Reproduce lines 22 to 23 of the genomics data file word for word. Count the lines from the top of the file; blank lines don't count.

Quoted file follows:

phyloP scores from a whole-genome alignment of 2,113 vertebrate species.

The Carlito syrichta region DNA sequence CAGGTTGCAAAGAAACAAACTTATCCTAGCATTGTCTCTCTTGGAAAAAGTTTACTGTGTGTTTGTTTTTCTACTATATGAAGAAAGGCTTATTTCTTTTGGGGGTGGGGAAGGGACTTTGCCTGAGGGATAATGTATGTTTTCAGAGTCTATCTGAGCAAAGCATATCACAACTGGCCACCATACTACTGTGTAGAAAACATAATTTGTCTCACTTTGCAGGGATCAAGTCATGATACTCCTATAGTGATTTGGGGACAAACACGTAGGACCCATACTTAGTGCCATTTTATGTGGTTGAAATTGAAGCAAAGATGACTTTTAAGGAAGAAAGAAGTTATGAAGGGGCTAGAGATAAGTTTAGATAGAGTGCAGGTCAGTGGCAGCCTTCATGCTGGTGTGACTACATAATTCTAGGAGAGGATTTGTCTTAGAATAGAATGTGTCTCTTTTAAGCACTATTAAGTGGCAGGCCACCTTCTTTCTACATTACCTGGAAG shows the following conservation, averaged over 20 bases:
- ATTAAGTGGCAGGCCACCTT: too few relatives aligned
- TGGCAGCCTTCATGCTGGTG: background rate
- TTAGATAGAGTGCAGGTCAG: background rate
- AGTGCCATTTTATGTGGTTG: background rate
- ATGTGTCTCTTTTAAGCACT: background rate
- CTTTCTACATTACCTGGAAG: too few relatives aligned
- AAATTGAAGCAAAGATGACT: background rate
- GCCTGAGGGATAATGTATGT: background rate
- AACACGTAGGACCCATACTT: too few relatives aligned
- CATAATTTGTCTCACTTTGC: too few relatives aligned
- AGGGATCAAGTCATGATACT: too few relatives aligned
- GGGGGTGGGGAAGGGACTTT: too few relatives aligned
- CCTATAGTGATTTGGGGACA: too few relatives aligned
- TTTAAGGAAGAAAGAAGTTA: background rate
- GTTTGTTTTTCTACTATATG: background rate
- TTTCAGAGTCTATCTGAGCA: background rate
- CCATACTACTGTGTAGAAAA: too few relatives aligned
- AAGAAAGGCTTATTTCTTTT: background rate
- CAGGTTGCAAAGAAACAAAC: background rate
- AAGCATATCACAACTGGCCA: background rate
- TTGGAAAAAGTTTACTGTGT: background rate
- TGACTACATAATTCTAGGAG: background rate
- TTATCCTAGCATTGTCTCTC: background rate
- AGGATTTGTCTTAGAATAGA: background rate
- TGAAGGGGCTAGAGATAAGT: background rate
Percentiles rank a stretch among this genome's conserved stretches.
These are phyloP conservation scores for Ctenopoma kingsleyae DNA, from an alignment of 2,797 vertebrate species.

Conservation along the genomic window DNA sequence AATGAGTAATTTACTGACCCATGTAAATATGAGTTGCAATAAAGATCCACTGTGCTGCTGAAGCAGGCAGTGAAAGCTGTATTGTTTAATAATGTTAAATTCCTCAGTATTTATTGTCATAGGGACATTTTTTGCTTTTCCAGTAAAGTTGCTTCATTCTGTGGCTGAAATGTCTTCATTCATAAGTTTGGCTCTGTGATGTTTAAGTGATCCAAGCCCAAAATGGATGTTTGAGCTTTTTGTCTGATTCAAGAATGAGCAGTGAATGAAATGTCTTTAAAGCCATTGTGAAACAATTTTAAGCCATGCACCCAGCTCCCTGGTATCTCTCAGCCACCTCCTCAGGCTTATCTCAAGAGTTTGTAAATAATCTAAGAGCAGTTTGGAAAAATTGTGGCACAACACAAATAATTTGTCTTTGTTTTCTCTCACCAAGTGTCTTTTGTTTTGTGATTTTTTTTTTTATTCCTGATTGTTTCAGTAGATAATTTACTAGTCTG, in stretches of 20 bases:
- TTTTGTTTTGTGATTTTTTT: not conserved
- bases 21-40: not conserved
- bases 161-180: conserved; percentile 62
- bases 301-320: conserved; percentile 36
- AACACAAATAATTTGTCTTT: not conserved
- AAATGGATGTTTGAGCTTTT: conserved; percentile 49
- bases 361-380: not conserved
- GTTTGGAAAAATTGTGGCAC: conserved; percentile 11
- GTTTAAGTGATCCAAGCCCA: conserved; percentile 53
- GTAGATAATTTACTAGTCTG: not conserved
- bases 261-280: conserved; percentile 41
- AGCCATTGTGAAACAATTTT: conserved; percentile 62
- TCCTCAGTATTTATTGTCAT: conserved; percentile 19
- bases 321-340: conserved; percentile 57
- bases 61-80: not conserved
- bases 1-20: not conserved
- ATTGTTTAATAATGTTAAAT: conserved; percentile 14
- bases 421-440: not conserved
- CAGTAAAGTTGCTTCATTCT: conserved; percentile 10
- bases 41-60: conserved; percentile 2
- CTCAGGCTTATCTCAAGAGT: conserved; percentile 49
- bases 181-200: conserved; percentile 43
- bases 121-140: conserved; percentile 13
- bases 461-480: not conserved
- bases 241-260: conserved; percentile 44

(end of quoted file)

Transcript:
- AAGCATATCACAACTGGCCA: background rate
- TTGGAAAAAGTTTACTGTGT: background rate